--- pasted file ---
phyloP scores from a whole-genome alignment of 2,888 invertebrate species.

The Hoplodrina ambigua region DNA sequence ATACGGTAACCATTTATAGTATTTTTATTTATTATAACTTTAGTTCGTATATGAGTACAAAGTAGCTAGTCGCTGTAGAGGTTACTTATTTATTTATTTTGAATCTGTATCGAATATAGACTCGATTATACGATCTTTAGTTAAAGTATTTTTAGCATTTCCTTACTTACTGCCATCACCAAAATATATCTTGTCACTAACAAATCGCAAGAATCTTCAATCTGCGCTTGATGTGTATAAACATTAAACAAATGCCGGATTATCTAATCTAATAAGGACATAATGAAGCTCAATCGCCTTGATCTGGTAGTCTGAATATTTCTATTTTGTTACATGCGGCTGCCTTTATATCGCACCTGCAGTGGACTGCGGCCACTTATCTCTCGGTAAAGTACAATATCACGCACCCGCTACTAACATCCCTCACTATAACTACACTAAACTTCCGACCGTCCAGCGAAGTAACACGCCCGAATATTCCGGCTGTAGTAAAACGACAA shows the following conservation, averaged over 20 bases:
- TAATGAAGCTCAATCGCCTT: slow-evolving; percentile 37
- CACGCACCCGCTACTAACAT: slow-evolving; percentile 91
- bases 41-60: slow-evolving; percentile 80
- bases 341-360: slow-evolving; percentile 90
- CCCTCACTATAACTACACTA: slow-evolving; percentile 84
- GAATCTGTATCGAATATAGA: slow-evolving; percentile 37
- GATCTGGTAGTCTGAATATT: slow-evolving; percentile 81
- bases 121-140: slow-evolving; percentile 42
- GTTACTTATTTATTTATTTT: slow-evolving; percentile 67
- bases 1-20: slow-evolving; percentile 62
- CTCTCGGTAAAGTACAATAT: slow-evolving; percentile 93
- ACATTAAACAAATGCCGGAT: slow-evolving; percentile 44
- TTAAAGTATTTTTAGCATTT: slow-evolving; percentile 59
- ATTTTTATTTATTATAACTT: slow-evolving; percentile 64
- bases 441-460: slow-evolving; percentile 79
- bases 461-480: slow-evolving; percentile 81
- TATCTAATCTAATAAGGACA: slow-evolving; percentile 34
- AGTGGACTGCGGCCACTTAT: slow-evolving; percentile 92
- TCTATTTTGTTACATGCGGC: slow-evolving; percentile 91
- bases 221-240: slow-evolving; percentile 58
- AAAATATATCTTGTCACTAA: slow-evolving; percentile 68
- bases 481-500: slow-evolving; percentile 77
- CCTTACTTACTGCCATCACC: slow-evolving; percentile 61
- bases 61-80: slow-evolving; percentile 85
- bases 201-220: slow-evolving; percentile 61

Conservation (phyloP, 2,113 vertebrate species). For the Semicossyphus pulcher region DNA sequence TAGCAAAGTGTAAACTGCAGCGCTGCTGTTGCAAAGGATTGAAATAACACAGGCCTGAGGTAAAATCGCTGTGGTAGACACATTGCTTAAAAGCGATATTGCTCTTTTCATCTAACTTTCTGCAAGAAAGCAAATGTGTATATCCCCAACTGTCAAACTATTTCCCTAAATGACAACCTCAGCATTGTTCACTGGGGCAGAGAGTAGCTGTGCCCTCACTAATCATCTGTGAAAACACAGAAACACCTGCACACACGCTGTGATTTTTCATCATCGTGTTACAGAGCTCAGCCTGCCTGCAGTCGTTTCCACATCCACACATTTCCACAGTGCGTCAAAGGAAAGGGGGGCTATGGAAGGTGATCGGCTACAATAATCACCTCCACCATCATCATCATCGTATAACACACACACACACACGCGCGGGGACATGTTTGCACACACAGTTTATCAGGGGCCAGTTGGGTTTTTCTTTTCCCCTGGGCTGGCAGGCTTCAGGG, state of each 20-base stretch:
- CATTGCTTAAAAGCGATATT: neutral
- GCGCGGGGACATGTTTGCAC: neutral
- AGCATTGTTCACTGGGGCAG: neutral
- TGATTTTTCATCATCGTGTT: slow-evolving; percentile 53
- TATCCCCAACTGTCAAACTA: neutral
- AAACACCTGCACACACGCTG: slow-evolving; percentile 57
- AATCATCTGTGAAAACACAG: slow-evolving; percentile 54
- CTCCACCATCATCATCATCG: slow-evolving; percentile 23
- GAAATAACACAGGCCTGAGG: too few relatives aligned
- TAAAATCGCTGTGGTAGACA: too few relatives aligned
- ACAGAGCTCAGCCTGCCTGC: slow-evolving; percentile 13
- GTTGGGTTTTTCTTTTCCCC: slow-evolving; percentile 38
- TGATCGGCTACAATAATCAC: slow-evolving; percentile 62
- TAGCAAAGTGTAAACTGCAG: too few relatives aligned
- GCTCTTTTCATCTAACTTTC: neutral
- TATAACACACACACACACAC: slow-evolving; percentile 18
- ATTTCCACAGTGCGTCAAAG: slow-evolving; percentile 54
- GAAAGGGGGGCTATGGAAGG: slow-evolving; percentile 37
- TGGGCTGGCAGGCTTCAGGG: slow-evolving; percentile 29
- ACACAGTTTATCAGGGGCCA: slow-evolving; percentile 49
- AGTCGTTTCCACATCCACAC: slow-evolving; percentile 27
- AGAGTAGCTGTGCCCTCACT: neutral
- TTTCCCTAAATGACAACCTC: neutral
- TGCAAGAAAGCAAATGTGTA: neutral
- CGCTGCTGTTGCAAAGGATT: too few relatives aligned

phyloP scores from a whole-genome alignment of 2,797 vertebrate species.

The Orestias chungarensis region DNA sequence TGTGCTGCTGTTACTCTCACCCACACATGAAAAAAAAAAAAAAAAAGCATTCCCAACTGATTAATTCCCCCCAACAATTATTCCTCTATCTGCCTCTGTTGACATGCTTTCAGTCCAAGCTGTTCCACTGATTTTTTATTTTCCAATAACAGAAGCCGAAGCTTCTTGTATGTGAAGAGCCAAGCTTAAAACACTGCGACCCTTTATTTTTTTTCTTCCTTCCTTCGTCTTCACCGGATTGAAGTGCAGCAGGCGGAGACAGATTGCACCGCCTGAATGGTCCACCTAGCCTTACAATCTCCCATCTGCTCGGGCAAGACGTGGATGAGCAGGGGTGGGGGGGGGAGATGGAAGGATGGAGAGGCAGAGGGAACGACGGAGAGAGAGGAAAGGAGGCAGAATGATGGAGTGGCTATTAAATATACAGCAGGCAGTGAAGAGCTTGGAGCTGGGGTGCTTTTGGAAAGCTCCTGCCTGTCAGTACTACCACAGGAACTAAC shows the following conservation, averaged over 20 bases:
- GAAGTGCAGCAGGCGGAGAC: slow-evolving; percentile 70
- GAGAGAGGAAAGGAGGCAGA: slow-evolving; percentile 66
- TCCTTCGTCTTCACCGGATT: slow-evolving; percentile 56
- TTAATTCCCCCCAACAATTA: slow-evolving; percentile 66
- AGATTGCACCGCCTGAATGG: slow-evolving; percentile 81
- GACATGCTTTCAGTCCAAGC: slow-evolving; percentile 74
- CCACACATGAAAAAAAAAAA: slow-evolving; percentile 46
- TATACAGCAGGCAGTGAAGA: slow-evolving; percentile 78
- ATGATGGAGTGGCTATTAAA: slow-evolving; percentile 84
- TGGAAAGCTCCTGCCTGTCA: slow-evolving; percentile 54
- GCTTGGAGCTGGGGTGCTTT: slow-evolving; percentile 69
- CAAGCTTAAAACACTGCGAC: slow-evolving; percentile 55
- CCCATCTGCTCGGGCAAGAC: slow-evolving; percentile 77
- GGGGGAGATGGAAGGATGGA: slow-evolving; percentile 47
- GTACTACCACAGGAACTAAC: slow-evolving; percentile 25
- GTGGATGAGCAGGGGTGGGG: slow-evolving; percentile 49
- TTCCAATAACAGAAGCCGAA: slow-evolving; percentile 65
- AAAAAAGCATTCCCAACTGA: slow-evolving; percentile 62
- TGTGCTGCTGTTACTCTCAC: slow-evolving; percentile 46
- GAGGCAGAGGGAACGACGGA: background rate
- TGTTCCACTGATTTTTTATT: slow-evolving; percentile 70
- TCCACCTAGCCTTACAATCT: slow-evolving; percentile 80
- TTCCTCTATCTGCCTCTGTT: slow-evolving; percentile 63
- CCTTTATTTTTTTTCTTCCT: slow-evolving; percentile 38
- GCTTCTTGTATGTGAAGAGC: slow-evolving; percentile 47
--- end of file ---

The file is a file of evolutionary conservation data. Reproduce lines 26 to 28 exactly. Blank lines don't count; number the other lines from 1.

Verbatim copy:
- bases 61-80: slow-evolving; percentile 85
- bases 201-220: slow-evolving; percentile 61

Conservation (phyloP, 2,113 vertebrate species). For the Semicossyphus pulcher region DNA sequence TAGCAAAGTGTAAACTGCAGCGCTGCTGTTGCAAAGGATTGAAATAACACAGGCCTGAGGTAAAATCGCTGTGGTAGACACATTGCTTAAAAGCGATATTGCTCTTTTCATCTAACTTTCTGCAAGAAAGCAAATGTGTATATCCCCAACTGTCAAACTATTTCCCTAAATGACAACCTCAGCATTGTTCACTGGGGCAGAGAGTAGCTGTGCCCTCACTAATCATCTGTGAAAACACAGAAACACCTGCACACACGCTGTGATTTTTCATCATCGTGTTACAGAGCTCAGCCTGCCTGCAGTCGTTTCCACATCCACACATTTCCACAGTGCGTCAAAGGAAAGGGGGGCTATGGAAGGTGATCGGCTACAATAATCACCTCCACCATCATCATCATCGTATAACACACACACACACACGCGCGGGGACATGTTTGCACACACAGTTTATCAGGGGCCAGTTGGGTTTTTCTTTTCCCCTGGGCTGGCAGGCTTCAGGG, state of each 20-base stretch: